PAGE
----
is scheduled to be arraigned on Monday.
His attorney, Alex Dathorne, did not return calls from The
Associated Press on Friday.
Jarrard said Gilpin's death weighed heavily on Stinson
throughout the season as the Panthers finished with a 4-4 record.
The coach brought Gilpin's jersey to each game in tribute, though
he made no changes to his team's practice routine, according to his
notes.
"He's a real gentleman, he's got kids of his own," Jarrard
said. "He lost a boy that day, too."
Stinson is no stranger to hot August football training camps.
The former high school and college offensive lineman played briefly
with the NFL's New York Giants. At the 1,900-student Pleasure Ridge
Park, he spent three years as the offensive line coach before
taking over the team in January 2008.
Stinson's weather log showed a heat index of 94 degrees as
practice started at 2:30 p.m. The index is a measure of how hot it
feels based on temperature and humidity.
A small group watched the workout, including Gilpin's father,
Jeff Gilpin, who sat next to Jarrard for most of the final two
hours of the session, according to Jarrard and court documents.
Practice began with players congregating in the locker room
before moving on to weights and film review. They took the field at
3:45 p.m. The team went through a variety of stretches and drills
for about an hour before being given three water breaks in a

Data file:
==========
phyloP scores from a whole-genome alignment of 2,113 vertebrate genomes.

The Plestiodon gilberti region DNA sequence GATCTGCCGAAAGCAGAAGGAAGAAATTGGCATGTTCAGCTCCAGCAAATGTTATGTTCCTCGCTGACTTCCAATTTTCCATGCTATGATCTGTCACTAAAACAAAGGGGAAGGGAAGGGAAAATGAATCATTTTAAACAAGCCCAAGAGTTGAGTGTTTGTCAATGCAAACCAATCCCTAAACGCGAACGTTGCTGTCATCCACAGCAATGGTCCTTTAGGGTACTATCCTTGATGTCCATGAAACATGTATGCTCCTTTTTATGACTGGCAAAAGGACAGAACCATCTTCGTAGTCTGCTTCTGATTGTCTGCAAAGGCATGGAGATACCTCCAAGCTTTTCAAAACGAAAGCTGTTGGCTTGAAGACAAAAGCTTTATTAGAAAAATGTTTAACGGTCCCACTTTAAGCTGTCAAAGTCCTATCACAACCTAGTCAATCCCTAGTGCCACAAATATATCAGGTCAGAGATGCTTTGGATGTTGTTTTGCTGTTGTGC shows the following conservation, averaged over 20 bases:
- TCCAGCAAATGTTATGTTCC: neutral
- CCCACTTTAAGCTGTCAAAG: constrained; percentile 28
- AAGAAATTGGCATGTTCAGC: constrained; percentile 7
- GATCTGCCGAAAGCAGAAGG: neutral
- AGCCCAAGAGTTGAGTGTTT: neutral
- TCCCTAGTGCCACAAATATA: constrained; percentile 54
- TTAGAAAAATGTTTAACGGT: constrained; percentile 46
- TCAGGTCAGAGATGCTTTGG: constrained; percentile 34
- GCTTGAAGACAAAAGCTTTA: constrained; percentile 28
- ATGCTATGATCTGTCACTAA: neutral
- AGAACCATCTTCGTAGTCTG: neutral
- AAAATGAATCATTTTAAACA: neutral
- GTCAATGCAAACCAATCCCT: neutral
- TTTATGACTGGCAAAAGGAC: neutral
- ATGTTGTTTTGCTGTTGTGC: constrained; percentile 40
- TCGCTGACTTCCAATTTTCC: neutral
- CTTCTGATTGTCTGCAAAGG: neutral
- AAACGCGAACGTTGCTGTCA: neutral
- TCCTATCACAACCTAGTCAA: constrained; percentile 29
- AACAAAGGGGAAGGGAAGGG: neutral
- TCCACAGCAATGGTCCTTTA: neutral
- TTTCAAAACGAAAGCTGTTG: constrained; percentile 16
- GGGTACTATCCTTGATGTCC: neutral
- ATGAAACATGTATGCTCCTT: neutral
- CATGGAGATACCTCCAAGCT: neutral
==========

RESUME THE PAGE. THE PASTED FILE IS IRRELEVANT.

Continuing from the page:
30-minute period, the log shows.
Then at 5:30 p.m. came the gassers.
About a half-hour later, the first player collapsed, and Stinson
sent him to a nearby tree for shade and treated him with water and
ice packs, according to the coach's notes.
Gilpin collapsed 15 minutes later, at about 6:10 p.m., as the
rest of the team headed for the shade tree for an end-of-practice
meeting.
Assistant coach Steve Deacon called 911 when Gilpin stopped
responding to ice packs and water. In the call, made at 6:17 p.m.,
Deacon describes Gilpin as pale, with a "big rapid pulse."
"Yes ... he's breathing ... yeah ... he's going ... kinda going
in and out on us though," Deacon said.
Christina Spiva, the mother of another Pleasure Ridge Park
student, called Gilpin's mother a few minutes later.
"You need to get here quick. He's been down here for a while
and I don't think they are moving fast enough," Spiva said.
Crockett arrived at the school at 6:27 p.m. and found her son
limp, with bloodshot eyes staring straight ahead, an ice pack
behind his neck and a hose spilling water over the pack. Two people
were pumping his legs to "keep Max's circulation going," Crockett
said. Crockett did not return calls to The Associated Press and a
phone number found for Jeff Gilpin was not his.
Paramedics arrived about the same time and made an unsuccessful
attempt at putting a tube down Max Gilpin's throat before rushing
him to the hospital, where he remained for three days before he
died of septic shock, multiple organ failure and heat stroke. His
teammate who collapsed was released several days later.
Gilpin was one of six heat-related deaths in high school and
college athletics in 2008, said Dr. Frederick Mueller with the
National Center for Catastrophic Injury Research at the University
of North Carolina.
More than 120 athletes have died under similar circumstances
since 1931.